China’s two largest mobile payment services Alipay and Tenpay have recently been fined by People’s Bank of China, the country’s central bank. The two payment services were each given a fine of RMB 30,000 by the central bank’s branches in Shanghai and Shenzhen.

Although the central bank did not give a specific reason for the fines in its announcement (only used a vague wording that they violated payment industry regulations), the two payment services revealed that it is because of their failure to fully implement of user identity verification in account registration.

A regulation issued by the central bank last May mandates that any non-banking online payment institutions set up a real-name registration system.

This is the first time that the two online payment tycoons have been fined by the central bank. Although the paltry sum is a drop in the bucket, it serves more as a warning and signals the central bank’s determination to straighten out the online payment market. China has been making concerted efforts to guard against financial risks ahead of a key party congress in the latter half of this year.

As the two largest online payment services in China, Alipay (54.1% share) and Tenpay (37.02%) combined made up 91% share in the country’s online payment market in the fourth quarter of 2016, a report by market research service Analysys shows.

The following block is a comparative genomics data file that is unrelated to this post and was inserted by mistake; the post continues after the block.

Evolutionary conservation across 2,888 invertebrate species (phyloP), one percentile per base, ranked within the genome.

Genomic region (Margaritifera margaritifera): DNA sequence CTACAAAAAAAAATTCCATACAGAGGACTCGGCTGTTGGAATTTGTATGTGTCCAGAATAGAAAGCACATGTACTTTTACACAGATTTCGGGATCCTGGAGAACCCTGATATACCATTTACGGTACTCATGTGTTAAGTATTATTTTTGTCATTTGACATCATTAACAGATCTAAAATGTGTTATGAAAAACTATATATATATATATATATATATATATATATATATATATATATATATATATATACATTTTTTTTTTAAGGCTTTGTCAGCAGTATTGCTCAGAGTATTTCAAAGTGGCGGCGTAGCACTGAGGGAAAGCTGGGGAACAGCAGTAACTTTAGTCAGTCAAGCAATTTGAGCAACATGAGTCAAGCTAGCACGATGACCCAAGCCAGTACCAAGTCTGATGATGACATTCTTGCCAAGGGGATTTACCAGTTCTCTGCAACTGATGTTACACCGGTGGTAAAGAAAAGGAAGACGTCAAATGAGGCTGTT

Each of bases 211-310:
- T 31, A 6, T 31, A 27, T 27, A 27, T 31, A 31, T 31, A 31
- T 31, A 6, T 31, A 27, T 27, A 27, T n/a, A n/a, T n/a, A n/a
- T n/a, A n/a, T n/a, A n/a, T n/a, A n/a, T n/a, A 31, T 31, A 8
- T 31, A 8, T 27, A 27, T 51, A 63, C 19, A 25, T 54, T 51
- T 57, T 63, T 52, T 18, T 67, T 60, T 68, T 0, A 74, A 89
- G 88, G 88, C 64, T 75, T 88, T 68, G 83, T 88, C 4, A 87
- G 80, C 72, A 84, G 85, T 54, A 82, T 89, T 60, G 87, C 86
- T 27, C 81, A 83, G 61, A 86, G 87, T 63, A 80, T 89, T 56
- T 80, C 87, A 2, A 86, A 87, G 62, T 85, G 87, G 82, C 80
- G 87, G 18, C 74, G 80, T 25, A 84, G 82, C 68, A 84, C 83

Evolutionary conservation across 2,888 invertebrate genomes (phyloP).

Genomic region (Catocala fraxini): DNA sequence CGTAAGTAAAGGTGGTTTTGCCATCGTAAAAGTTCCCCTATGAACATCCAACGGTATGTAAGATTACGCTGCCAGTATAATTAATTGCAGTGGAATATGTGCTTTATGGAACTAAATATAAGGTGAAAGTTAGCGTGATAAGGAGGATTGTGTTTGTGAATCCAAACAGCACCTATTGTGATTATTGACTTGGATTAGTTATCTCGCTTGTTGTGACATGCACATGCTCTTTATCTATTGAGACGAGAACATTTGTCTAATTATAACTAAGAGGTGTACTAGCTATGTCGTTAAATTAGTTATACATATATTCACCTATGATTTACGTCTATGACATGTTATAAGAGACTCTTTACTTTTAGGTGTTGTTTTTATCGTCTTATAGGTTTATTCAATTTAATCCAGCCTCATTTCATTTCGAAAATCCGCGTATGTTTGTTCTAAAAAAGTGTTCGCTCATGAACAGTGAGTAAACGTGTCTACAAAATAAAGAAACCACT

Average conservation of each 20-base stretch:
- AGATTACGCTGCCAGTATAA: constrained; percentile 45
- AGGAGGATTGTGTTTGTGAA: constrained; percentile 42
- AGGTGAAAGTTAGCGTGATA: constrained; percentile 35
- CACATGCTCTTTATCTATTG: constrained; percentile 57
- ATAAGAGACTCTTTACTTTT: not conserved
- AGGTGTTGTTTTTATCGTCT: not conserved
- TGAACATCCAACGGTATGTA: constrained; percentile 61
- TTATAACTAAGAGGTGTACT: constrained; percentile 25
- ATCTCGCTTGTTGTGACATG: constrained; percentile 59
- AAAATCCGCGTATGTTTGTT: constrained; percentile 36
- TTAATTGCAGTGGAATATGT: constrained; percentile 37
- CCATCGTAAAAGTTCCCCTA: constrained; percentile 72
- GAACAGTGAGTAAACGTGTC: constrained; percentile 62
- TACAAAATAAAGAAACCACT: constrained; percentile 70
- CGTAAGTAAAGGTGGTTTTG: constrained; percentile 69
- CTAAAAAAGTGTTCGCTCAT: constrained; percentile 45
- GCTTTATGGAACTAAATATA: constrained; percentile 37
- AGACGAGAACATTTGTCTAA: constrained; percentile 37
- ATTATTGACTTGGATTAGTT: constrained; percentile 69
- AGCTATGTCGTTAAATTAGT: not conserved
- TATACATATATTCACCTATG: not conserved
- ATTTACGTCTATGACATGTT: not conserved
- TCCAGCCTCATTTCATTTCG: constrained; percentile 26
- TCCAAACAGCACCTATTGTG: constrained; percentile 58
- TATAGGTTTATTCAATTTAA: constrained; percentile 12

Since the end of 2014, the central bank has imposed roughly 70 fines on 47 online payment firms, ranging from RMB 30,000 to tens of millions of RMB. YeePay (易宝支付) was fined RMB 52.96 million due to violations of liquidation regulations last August, the heftiest fine ever from the central bank.

Although both Alipay and Tenpay have made great efforts to abide by the authentication requirements, it seems to make sense they have been unable to verify the identities of all of their users, given their vast user bases.

Alipay had 450 million verified users in 2016, while Tenpay also boasts hundreds of millions of users, with the backing of Tencent’s ubiquitous messaging app WeChat which claims 889 million MAU.

The two payment services accepted the decision and support the regulation. Alipay said that they started their system upgrade and overhaul since the beginning of last year, and have been working actively to make users accept real-name registration and complete the identity verification.

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Sheila Yu

Sheila Yu is a Shanghai-based technology writer. She brings readers the biggest news from Chinese language tech media. Reach her at

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